1. Limited time only! Sign up for a free 30min personal tutor trial with Chegg Tutors
    Dismiss Notice
Dismiss Notice
Join Physics Forums Today!
The friendliest, high quality science and math community on the planet! Everyone who loves science is here!

Homework Help: Subspaces and Basis

  1. Nov 8, 2008 #1
    1. The problem statement, all variables and given/known data

    Let u be a vector where u = [4 3 1]. Let A be the set of all vectors orthogonal to u. Show that A is subspace of R^3. Then find the basis for A.

    2. Relevant equations

    3. The attempt at a solution

    For showing that A is a subspace...

    Zero vector is in A because A(0) = 0

    For any u & v, u+v is in A because Au=0, Av=0, and A(u+v) = Au+Av = 0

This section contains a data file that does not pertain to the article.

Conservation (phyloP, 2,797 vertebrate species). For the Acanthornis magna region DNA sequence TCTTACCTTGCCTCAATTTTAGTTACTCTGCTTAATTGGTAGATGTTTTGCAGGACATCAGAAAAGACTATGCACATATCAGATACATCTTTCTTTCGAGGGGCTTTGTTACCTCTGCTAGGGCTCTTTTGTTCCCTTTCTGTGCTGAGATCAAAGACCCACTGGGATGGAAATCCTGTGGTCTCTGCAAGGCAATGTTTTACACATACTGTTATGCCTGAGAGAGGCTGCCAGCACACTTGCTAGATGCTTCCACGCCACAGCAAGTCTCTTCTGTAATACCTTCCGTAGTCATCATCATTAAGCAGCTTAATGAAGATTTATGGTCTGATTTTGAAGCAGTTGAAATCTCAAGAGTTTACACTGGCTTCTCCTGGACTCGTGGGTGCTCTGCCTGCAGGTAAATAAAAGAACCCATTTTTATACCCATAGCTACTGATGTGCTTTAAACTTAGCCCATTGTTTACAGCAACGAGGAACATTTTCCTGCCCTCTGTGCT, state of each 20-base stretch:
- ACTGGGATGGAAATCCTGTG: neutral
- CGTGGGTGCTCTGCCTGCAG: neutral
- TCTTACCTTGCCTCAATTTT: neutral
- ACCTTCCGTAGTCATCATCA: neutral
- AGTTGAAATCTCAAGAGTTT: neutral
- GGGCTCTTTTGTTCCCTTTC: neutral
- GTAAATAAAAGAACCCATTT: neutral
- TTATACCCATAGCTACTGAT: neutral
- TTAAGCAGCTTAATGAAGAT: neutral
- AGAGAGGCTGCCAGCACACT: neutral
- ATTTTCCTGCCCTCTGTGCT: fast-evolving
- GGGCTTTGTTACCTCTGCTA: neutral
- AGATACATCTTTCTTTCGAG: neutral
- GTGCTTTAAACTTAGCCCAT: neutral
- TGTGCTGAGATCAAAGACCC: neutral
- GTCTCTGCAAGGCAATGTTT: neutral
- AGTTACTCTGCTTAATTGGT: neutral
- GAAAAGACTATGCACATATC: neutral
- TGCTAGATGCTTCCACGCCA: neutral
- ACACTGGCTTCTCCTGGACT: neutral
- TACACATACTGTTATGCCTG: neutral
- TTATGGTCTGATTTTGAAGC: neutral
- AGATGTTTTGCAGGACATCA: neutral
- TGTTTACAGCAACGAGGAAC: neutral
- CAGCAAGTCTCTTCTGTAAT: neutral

And for any scalar c, A(cu) = c(Au) = c(o) = 0

    As for the basis, I really have no idea where to even start with that.

    Thanks for any help.
  2. jcsd
  3. Nov 8, 2008 #2


    Staff: Mentor

    You should do the first part of this problem; namely, finding the set of vectors that are orthogonal to u = (4, 3, 1). How can you tell that an arbitrary vector (x, y, z) is orthogonal to a given vector?
    None of this makes any sense. A is a set, not a matrix, so it doesn't make any sense to multiply a vector by A.

    As for finding a basis for A, if you do the first part you will be on your way toward a basis.
  4. Nov 9, 2008 #3
    I'm not entirely sure how to show an arbitrary vector is orthogonal to a given vector. I've looked through my text for help, but it's not really helping.
  5. Nov 9, 2008 #4


    Staff: Mentor

    Is "dot product" a hint?
Share this great discussion with others via Reddit, Google+, Twitter, or Facebook